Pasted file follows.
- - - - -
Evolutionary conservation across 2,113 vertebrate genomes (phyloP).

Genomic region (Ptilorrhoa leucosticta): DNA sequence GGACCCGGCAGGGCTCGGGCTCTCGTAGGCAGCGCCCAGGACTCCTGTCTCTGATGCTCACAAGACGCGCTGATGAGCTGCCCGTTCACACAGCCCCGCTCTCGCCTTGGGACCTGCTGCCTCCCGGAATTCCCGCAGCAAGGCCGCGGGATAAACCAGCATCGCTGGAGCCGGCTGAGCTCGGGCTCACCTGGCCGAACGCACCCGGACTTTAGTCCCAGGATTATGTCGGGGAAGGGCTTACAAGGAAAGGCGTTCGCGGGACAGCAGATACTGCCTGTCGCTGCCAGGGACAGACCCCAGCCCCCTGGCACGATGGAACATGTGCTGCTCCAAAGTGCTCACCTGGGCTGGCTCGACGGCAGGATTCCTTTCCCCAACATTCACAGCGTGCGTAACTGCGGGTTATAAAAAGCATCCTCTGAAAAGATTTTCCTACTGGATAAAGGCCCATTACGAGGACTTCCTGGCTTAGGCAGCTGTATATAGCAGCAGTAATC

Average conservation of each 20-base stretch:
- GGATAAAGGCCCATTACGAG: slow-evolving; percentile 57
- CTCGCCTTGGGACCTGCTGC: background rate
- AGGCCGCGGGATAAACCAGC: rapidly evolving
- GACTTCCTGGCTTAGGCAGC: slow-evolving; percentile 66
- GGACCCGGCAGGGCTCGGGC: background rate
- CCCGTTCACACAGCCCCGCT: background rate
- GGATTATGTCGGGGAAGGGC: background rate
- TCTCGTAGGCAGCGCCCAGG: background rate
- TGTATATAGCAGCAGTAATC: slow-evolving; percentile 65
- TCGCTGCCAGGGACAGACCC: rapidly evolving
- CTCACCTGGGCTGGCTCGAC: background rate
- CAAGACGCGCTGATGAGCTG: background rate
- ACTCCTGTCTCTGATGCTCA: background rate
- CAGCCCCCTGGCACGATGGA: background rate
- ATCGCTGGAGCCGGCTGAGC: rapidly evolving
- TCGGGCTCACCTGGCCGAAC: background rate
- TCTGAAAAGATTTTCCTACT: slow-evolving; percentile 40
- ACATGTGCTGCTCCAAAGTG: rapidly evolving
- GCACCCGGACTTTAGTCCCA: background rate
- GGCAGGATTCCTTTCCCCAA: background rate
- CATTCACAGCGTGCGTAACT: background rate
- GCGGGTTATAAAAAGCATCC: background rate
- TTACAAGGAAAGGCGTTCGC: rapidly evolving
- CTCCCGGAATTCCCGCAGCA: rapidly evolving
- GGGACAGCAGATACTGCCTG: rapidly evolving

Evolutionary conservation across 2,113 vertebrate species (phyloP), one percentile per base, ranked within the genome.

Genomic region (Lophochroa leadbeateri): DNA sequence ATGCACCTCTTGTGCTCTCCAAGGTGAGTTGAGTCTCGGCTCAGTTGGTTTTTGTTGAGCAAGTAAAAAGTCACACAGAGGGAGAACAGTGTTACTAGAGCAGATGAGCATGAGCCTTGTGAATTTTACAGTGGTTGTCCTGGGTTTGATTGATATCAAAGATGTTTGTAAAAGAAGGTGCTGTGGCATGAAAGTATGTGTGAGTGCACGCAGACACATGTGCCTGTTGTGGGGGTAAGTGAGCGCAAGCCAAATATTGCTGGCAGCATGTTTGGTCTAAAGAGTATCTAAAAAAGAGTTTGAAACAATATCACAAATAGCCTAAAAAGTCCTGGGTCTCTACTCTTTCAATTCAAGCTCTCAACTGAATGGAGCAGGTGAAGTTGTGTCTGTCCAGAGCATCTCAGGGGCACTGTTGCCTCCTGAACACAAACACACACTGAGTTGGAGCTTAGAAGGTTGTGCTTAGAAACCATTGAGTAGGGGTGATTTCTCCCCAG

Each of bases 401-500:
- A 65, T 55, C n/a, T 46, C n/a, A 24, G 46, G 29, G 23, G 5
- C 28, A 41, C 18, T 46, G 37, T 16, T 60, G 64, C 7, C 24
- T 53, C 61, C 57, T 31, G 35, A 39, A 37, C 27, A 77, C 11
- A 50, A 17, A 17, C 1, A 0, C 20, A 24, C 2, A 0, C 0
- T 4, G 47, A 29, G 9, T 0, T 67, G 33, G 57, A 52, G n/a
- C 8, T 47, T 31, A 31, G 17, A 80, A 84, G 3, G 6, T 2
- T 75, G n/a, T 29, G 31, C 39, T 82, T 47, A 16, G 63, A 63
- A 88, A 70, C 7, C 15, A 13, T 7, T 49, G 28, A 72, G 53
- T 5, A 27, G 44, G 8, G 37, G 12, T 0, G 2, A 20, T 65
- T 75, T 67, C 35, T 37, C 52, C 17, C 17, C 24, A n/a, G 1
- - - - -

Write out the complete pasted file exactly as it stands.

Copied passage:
Evolutionary conservation across 2,113 vertebrate genomes (phyloP).

Genomic region (Ptilorrhoa leucosticta): DNA sequence GGACCCGGCAGGGCTCGGGCTCTCGTAGGCAGCGCCCAGGACTCCTGTCTCTGATGCTCACAAGACGCGCTGATGAGCTGCCCGTTCACACAGCCCCGCTCTCGCCTTGGGACCTGCTGCCTCCCGGAATTCCCGCAGCAAGGCCGCGGGATAAACCAGCATCGCTGGAGCCGGCTGAGCTCGGGCTCACCTGGCCGAACGCACCCGGACTTTAGTCCCAGGATTATGTCGGGGAAGGGCTTACAAGGAAAGGCGTTCGCGGGACAGCAGATACTGCCTGTCGCTGCCAGGGACAGACCCCAGCCCCCTGGCACGATGGAACATGTGCTGCTCCAAAGTGCTCACCTGGGCTGGCTCGACGGCAGGATTCCTTTCCCCAACATTCACAGCGTGCGTAACTGCGGGTTATAAAAAGCATCCTCTGAAAAGATTTTCCTACTGGATAAAGGCCCATTACGAGGACTTCCTGGCTTAGGCAGCTGTATATAGCAGCAGTAATC

Average conservation of each 20-base stretch:
- GGATAAAGGCCCATTACGAG: slow-evolving; percentile 57
- CTCGCCTTGGGACCTGCTGC: background rate
- AGGCCGCGGGATAAACCAGC: rapidly evolving
- GACTTCCTGGCTTAGGCAGC: slow-evolving; percentile 66
- GGACCCGGCAGGGCTCGGGC: background rate
- CCCGTTCACACAGCCCCGCT: background rate
- GGATTATGTCGGGGAAGGGC: background rate
- TCTCGTAGGCAGCGCCCAGG: background rate
- TGTATATAGCAGCAGTAATC: slow-evolving; percentile 65
- TCGCTGCCAGGGACAGACCC: rapidly evolving
- CTCACCTGGGCTGGCTCGAC: background rate
- CAAGACGCGCTGATGAGCTG: background rate
- ACTCCTGTCTCTGATGCTCA: background rate
- CAGCCCCCTGGCACGATGGA: background rate
- ATCGCTGGAGCCGGCTGAGC: rapidly evolving
- TCGGGCTCACCTGGCCGAAC: background rate
- TCTGAAAAGATTTTCCTACT: slow-evolving; percentile 40
- ACATGTGCTGCTCCAAAGTG: rapidly evolving
- GCACCCGGACTTTAGTCCCA: background rate
- GGCAGGATTCCTTTCCCCAA: background rate
- CATTCACAGCGTGCGTAACT: background rate
- GCGGGTTATAAAAAGCATCC: background rate
- TTACAAGGAAAGGCGTTCGC: rapidly evolving
- CTCCCGGAATTCCCGCAGCA: rapidly evolving
- GGGACAGCAGATACTGCCTG: rapidly evolving

Evolutionary conservation across 2,113 vertebrate species (phyloP), one percentile per base, ranked within the genome.

Genomic region (Lophochroa leadbeateri): DNA sequence ATGCACCTCTTGTGCTCTCCAAGGTGAGTTGAGTCTCGGCTCAGTTGGTTTTTGTTGAGCAAGTAAAAAGTCACACAGAGGGAGAACAGTGTTACTAGAGCAGATGAGCATGAGCCTTGTGAATTTTACAGTGGTTGTCCTGGGTTTGATTGATATCAAAGATGTTTGTAAAAGAAGGTGCTGTGGCATGAAAGTATGTGTGAGTGCACGCAGACACATGTGCCTGTTGTGGGGGTAAGTGAGCGCAAGCCAAATATTGCTGGCAGCATGTTTGGTCTAAAGAGTATCTAAAAAAGAGTTTGAAACAATATCACAAATAGCCTAAAAAGTCCTGGGTCTCTACTCTTTCAATTCAAGCTCTCAACTGAATGGAGCAGGTGAAGTTGTGTCTGTCCAGAGCATCTCAGGGGCACTGTTGCCTCCTGAACACAAACACACACTGAGTTGGAGCTTAGAAGGTTGTGCTTAGAAACCATTGAGTAGGGGTGATTTCTCCCCAG

Each of bases 401-500:
- A 65, T 55, C n/a, T 46, C n/a, A 24, G 46, G 29, G 23, G 5
- C 28, A 41, C 18, T 46, G 37, T 16, T 60, G 64, C 7, C 24
- T 53, C 61, C 57, T 31, G 35, A 39, A 37, C 27, A 77, C 11
- A 50, A 17, A 17, C 1, A 0, C 20, A 24, C 2, A 0, C 0
- T 4, G 47, A 29, G 9, T 0, T 67, G 33, G 57, A 52, G n/a
- C 8, T 47, T 31, A 31, G 17, A 80, A 84, G 3, G 6, T 2
- T 75, G n/a, T 29, G 31, C 39, T 82, T 47, A 16, G 63, A 63
- A 88, A 70, C 7, C 15, A 13, T 7, T 49, G 28, A 72, G 53
- T 5, A 27, G 44, G 8, G 37, G 12, T 0, G 2, A 20, T 65
- T 75, T 67, C 35, T 37, C 52, C 17, C 17, C 24, A n/a, G 1